Blues Rules, and Here are the Rules
The blues is a distinctly African-American form of music by lineage, but it is often said, truly enough, that “the blues knows no color.” The astonishing, global, and continually evolving breadth of its influence somewhat obscures its origins, its core—so that what we call “the blues” in our time includes a far greater stylistic diversity of material than the term might have denoted even fifty years ago—and I suppose that, as a musician, a great part of my fascination with the blues stems from the fact that this music is a cultural phenomenon which sprang from the humblest of origins right here in my part of the world, the southeastern United States. I know of at least two places near my home where you can come by a guitar made from a cigar box and fishing twine, and I’m familiar with a couple of guys who can tear the holy sh** out of them on command. Equipment junkies: go home and count your overdrive pedals, k? Thanks. ;-)
In my experience as a performer and teacher, the charge that “white people can’t play the blues” comes usually (actually, always) from the mouths of white people frustrated by an utter lack of soul in their own playing—and soulful musicianship is most assuredly not governed by melatonin counts. One has only to consider the careers of Caucasian giants from Django Reinhardt to Dave Brubeck to Duane Allman and Stevie Ray Vaughan to quickly ascertain the falsity of such a claim; and this is not to mention the fact that there are almost certainly a profusion of competent bluesmen and blueswomen of several ethnicites in every major city of my country, and of various nations abroad.
For lack of a better way of phrasing the idea, I would suggest that the essence of the blues is primarily a state of mind combined with intimate knowledge of a specific musical style. It is authenticated not by the color of the skin, but by pure musicianship, life experience, world-weariness, and the heartfelt drive for self-expression. Unfortunately, there are a number of individuals who fancy themselves true-blue wailers in the absence of some or all of these qualities.
Posted at Mad Stratter, here is a humorous take on “bluesmanship” in the form of a list of compositional rules and qualifications. I got a hearty chuckle out of it, and, I’m betting, so will you. I got a hearty chuckle out of it, and, I’m betting, so will you. If you don’t chuckle heartily, now, well—babe, I just don’t know what I’m goan do:
1. Most blues begin “woke up this morning.”
2. “I got a good woman” is a bad way to begin the blues, unless you stick something nasty in the next line. I got a good woman – with the meanest dog in town.
3. Blues are simple. After you have the first line right, repeat it. Then find something that rhymes. Sort of. Got a good woman with the meanest dog in town. He got teeth like Margaret Thatcher and he weighs about 500 pounds.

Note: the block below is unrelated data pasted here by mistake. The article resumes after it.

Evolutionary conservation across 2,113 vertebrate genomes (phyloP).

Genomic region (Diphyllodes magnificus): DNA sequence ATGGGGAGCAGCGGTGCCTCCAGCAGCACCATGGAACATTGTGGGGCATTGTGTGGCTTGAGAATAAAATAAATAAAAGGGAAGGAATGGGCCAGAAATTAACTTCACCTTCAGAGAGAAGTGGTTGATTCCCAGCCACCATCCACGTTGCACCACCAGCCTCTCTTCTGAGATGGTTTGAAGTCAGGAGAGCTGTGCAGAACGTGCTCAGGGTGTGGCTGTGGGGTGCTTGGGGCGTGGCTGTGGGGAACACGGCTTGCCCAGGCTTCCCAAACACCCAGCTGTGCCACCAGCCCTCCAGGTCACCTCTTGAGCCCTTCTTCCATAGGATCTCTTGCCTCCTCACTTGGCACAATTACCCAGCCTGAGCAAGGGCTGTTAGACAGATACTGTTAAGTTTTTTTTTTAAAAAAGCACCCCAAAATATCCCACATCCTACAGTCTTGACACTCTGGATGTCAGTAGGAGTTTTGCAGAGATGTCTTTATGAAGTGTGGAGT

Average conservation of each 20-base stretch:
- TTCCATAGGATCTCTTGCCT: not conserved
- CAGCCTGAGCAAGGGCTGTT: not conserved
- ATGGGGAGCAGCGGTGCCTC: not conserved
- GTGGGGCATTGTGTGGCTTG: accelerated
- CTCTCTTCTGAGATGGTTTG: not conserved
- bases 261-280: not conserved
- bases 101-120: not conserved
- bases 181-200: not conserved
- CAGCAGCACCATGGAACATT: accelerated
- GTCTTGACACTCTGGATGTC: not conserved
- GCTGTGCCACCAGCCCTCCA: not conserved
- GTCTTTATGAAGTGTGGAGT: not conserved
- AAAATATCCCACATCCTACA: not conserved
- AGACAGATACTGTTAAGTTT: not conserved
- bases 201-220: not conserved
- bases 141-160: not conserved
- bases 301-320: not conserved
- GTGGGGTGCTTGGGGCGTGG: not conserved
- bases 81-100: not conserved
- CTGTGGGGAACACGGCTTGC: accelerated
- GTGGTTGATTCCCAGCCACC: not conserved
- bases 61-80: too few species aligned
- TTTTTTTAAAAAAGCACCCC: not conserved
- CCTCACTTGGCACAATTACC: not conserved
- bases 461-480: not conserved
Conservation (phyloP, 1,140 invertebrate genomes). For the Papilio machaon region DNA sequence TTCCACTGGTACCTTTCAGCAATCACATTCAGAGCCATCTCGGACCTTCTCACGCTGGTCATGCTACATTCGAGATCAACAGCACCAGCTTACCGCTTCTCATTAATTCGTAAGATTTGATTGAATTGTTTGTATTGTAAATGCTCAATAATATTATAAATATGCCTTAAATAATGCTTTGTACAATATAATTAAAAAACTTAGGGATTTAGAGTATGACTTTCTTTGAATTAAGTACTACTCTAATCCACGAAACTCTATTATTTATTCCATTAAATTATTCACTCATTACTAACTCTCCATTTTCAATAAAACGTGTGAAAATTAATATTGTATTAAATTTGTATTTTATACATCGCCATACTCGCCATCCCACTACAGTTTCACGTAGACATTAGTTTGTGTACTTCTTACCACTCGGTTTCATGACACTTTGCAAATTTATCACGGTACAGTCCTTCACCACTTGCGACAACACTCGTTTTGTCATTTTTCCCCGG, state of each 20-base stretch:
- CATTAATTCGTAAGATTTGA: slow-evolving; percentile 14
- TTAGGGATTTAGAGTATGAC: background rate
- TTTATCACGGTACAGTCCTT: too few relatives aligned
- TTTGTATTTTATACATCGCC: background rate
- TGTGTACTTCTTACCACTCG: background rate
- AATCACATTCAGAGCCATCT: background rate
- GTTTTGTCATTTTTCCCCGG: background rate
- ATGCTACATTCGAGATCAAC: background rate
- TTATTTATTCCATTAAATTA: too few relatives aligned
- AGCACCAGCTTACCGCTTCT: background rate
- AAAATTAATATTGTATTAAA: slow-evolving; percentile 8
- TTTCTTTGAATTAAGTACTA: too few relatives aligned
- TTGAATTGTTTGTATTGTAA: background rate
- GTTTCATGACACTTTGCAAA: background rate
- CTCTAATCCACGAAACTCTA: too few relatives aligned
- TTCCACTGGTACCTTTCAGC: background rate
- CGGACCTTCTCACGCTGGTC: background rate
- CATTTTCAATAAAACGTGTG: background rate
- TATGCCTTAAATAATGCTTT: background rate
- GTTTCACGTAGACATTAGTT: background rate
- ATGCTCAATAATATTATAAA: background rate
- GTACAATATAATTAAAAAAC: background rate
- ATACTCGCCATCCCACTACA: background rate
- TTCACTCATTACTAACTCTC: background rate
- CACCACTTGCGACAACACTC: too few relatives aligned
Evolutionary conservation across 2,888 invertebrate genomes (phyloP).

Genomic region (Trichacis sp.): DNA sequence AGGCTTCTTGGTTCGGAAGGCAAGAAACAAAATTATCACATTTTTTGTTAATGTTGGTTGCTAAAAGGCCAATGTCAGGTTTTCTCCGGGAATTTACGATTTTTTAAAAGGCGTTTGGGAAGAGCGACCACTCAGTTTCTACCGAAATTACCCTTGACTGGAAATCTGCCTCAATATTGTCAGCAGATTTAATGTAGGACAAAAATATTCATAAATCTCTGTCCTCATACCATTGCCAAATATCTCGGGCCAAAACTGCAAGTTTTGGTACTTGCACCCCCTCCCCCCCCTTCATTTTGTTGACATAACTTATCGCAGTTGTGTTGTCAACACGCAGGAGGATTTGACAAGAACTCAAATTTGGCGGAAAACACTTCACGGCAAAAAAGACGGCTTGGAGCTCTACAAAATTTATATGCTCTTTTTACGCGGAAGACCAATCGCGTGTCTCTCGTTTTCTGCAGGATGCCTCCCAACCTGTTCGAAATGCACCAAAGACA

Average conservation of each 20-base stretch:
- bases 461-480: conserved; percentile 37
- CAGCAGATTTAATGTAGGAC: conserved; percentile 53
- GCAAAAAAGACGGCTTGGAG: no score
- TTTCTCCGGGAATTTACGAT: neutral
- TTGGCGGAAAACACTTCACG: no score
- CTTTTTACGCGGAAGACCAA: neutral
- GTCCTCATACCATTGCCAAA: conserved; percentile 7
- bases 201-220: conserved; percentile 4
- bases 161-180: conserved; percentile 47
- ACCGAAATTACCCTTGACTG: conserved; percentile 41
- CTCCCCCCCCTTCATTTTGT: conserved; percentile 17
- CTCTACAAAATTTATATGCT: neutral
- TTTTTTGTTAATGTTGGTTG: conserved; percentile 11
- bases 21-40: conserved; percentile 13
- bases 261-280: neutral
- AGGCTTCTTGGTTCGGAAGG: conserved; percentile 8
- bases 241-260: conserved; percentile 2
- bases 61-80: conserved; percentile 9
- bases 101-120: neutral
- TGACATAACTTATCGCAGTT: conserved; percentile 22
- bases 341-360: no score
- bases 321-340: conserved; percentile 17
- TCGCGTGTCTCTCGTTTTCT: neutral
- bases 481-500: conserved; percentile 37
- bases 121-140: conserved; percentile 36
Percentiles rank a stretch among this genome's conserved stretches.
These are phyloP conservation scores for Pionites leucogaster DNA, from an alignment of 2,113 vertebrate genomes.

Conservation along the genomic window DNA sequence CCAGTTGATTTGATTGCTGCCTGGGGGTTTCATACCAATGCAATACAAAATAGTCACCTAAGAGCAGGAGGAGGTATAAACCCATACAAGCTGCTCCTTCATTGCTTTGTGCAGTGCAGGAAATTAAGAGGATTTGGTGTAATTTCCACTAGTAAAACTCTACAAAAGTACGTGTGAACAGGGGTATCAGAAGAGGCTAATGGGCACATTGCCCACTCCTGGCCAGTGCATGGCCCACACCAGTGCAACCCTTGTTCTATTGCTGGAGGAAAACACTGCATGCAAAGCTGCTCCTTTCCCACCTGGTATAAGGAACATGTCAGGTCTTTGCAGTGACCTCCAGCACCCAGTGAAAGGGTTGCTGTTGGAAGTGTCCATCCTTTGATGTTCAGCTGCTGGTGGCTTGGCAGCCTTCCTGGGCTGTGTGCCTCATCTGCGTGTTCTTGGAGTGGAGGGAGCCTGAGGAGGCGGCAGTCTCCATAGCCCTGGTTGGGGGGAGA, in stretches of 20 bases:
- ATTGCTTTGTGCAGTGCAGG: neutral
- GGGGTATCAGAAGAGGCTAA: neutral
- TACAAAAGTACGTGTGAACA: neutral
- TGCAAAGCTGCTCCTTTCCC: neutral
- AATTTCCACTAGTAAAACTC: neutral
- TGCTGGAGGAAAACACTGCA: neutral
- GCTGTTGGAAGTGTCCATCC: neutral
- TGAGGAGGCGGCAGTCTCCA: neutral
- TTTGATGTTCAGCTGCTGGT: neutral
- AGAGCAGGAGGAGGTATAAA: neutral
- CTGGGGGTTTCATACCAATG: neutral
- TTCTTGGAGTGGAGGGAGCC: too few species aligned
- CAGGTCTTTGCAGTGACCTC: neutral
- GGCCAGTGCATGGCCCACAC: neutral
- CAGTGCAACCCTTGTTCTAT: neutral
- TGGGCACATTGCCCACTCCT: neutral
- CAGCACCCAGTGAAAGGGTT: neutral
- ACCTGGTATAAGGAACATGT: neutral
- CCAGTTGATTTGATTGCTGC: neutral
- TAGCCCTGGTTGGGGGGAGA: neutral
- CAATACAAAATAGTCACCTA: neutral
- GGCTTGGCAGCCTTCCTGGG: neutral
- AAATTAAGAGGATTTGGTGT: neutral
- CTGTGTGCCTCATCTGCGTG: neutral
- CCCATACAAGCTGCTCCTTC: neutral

4. The blues are not about limitless choice.
5. Blues cars are Chevies and Cadillacs. Other acceptable blues transportation is Greyhound bus or a southbound train. Walkin’ plays a major part in the blues lifestyle. So does fixin’ to die.
6. Teenagers can’t sing the blues. Adults sing the blues. Blues adulthood means old enough to get the electric chair if you shoot a man in Memphis.
7. You can have the blues in New York City, but not in Brooklyn or Queens. Hard times in Vermont or North Dakota are just depression. Chicago, St. Louis, and Kansas City are still the best places to have the blues.
8. You can’t have the blues in an office or a shopping mall; the lighting is all wrong.
9. The following colors do not belong in the blues:
10. Good places for the Blues:
a. the highway
b. the jailhouse
c. the empty bed
11.Bad places for the Blues:
b. Gallery openings
c. weekend in the Hamptons
12. Do you have the right to sing the blues?
a. your first name is a southern state-like Georgia
b. you’re blind
c. you shot a man in Memphis.
d. you can’t be satisfied.
a. you were once blind but now can see.
b. you’re deaf
c. you have a trust fund.
13. No one will believe it’s the blues if you wear a suit, unless you happen to be an old black man.
14. Neither Julio Iglesias nor Barbra Streisand can sing the blues.
15. If you ask for water and baby gives you gasoline, it’s the blues. Other blues beverages are:
c. muddy water
16.Blues beverages are NOT:
a. Any mixed drink
b. Any wine kosher for Passover
17. If it occurs in a cheap motel or a shotgun shack, it’s blues death. Stabbed in the back by a jealous lover is a blues way to die. So is the electric chair, substance abuse, or being denied treatment in an emergency room. It is not a blues death if you die during a liposuction treatment.
18. Some Blues names for Women
b. Big Mama
19. Some Blues Names for Men
c. Little Willie
20a. Persons with names like Sierra or Sequoia will not be permitted to sing the blues no matter how many men they shoot in Memphis.
20b. Other Blues Names (Starter Kit)
a. Name of Physical infirmity (Blind, Cripple, Asthmatic)
b. First name (see above) or name of fruit (Lemon, Lime, Kiwi)
c. Last Name of President (Jefferson, Johnson, Fillmore, etc.)